With his new album Love, Damini he has conquered the world. But how much of his creative soul does he have left?
On Renaissance, Beyoncé pays tribute to the queer history of house and disco music.
It’s not a copyright infringement, it’s a far more complicated and personal issue.
With Renaissance, Beyoncé is again shaping pop culture, honouring black disco pioneers and Africa’s rise.
Renaissance is Beyoncé’s first solo album in more than five years, and her first fully dance album.
His rhythmic sounds connected with the diaspora and his collaborations with stars like Drake and Beyoncé elevated his name.
The increased migration of Africans and the global growth of hip hop culture has seen a dynamic new generation of Pan Africanism emerge.
Both Black Panther and Beyoncé’s Black is King represent a utopian vision of empowerment and connection to Africa.
From a quiet start to cultural dominance, Beyoncé’s work over the last decade is groundbreaking. But it is also filled with questions and contradictions.
The history of recorded music has been marked by endless artistic and technological changes. While music labels persist, digital technology has profoundly altered why they exist and how they work.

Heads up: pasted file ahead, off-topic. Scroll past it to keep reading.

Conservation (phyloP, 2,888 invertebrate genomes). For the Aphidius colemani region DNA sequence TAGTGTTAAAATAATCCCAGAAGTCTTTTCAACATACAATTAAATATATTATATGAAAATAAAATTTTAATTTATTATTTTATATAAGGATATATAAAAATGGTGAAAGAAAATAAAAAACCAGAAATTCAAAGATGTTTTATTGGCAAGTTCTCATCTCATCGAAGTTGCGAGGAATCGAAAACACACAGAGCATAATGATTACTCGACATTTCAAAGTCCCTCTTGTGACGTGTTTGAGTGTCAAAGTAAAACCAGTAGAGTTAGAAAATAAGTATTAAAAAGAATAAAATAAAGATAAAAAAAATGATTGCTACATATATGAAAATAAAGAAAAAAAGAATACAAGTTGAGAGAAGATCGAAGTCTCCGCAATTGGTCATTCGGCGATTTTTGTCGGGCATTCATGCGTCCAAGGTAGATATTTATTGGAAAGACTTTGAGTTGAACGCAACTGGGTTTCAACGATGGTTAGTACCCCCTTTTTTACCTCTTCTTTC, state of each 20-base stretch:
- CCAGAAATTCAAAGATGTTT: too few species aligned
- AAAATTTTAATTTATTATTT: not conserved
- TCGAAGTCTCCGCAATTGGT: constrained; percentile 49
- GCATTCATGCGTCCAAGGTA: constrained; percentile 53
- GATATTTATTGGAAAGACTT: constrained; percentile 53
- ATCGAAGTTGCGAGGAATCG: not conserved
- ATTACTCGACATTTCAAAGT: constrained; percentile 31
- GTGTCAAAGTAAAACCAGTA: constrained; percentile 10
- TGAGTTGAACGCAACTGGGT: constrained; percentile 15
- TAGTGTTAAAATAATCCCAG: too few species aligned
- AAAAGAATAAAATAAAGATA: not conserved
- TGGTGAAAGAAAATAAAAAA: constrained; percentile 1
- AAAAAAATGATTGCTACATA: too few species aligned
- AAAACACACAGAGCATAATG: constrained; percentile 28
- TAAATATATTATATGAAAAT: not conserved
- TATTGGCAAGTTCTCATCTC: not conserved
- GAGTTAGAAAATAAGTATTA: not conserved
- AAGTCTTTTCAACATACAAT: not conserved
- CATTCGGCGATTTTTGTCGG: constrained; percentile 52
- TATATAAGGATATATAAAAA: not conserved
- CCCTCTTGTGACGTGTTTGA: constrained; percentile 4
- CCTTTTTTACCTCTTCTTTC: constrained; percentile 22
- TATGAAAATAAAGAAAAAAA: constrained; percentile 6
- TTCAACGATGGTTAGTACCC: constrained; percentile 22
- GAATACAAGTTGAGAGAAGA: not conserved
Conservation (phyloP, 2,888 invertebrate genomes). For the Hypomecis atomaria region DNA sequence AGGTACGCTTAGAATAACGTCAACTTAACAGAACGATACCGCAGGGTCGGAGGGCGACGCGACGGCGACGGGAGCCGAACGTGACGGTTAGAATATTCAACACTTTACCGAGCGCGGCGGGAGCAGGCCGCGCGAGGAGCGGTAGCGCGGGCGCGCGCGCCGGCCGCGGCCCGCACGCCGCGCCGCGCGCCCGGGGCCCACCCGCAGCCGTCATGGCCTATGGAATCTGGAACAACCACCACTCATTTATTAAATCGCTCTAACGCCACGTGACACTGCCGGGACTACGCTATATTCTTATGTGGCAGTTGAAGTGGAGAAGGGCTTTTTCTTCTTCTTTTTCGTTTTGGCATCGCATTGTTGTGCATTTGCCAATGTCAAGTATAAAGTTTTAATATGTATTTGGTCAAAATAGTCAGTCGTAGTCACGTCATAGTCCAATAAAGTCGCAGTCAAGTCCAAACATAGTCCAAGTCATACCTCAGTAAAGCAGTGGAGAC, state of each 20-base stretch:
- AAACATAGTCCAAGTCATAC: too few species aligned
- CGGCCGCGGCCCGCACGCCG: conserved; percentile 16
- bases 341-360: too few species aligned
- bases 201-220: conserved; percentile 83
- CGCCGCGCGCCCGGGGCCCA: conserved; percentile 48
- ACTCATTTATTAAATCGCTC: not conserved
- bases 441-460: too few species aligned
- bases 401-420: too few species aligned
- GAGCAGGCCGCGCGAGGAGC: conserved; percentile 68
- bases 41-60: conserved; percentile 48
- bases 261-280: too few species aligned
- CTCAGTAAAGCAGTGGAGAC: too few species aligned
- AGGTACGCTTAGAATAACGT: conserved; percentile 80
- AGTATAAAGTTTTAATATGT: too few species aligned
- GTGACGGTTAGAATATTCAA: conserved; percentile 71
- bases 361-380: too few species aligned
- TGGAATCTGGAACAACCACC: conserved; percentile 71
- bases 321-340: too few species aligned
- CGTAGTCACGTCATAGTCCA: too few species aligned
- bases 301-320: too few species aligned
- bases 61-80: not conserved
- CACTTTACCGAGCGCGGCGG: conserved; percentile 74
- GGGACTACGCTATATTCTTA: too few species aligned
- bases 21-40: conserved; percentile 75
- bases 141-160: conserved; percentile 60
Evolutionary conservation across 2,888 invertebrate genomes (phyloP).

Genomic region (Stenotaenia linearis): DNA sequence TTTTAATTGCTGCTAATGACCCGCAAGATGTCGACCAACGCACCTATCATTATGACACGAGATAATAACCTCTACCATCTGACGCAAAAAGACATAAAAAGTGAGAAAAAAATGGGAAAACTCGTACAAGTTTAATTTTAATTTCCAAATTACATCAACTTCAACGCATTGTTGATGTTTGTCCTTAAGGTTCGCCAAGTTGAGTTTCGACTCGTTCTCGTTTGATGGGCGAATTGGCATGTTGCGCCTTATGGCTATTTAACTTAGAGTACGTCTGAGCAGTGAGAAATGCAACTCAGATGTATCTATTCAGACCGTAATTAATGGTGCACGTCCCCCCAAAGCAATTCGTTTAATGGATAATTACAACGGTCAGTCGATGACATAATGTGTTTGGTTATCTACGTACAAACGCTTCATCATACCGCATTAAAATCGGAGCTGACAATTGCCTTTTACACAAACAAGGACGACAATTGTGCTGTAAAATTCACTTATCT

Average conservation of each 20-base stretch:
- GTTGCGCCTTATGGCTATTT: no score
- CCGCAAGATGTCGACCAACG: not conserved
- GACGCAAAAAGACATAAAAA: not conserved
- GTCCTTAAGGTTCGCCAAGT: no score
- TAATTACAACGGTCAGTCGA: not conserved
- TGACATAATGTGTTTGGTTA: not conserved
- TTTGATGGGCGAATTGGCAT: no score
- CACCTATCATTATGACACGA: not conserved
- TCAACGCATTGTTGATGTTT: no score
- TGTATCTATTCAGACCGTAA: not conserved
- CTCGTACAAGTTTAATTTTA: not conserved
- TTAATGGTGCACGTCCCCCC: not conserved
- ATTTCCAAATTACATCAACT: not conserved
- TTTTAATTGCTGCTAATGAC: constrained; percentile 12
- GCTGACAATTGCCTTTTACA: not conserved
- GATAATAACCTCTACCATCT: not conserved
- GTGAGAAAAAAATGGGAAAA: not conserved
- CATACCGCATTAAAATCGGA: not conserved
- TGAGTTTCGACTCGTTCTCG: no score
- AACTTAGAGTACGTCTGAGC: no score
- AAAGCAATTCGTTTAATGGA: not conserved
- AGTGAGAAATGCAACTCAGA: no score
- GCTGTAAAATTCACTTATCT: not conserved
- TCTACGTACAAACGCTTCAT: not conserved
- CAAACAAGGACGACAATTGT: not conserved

Teeming with references to African culture and experience, the couple’s latest work places ‘blackness'at the heart of the Western canon.
Donald Glover’s music video is a multi-layered political statement which aims to kick its audience out of its complacency.
The moral failures of a creative artist shouldn’t make their work any less valid.
In 1997 Pippilotti Rist walked down a street of cars and smashed their windows in a vivaciously feminist call to arms. You might recognise the homage to Risk’s work in Beyoncé’s Lemonade.
From The Smiths to Kendrick Lamar, Conversation readers tell us their favourite albums.
In 4:44, his 13th album, Jay-z gets confessional and socio-political, challenging traditional notions of Black male bravado and masculinity.
The singer has been criticised for ‘fetishising’ motherhood. But by disrupting stereotypes she is striking a major blow for black women.
Unlike Beyoncé, a group of Australian women documenting their own pregnancies captured mundane images of track pants, barren wardrobes and self-portraits in a bathroom mirror.
How to challenge centuries of bigotry with a single image – and bump Trump off the front pages.
T in the Park is on the rocks. So what else is new?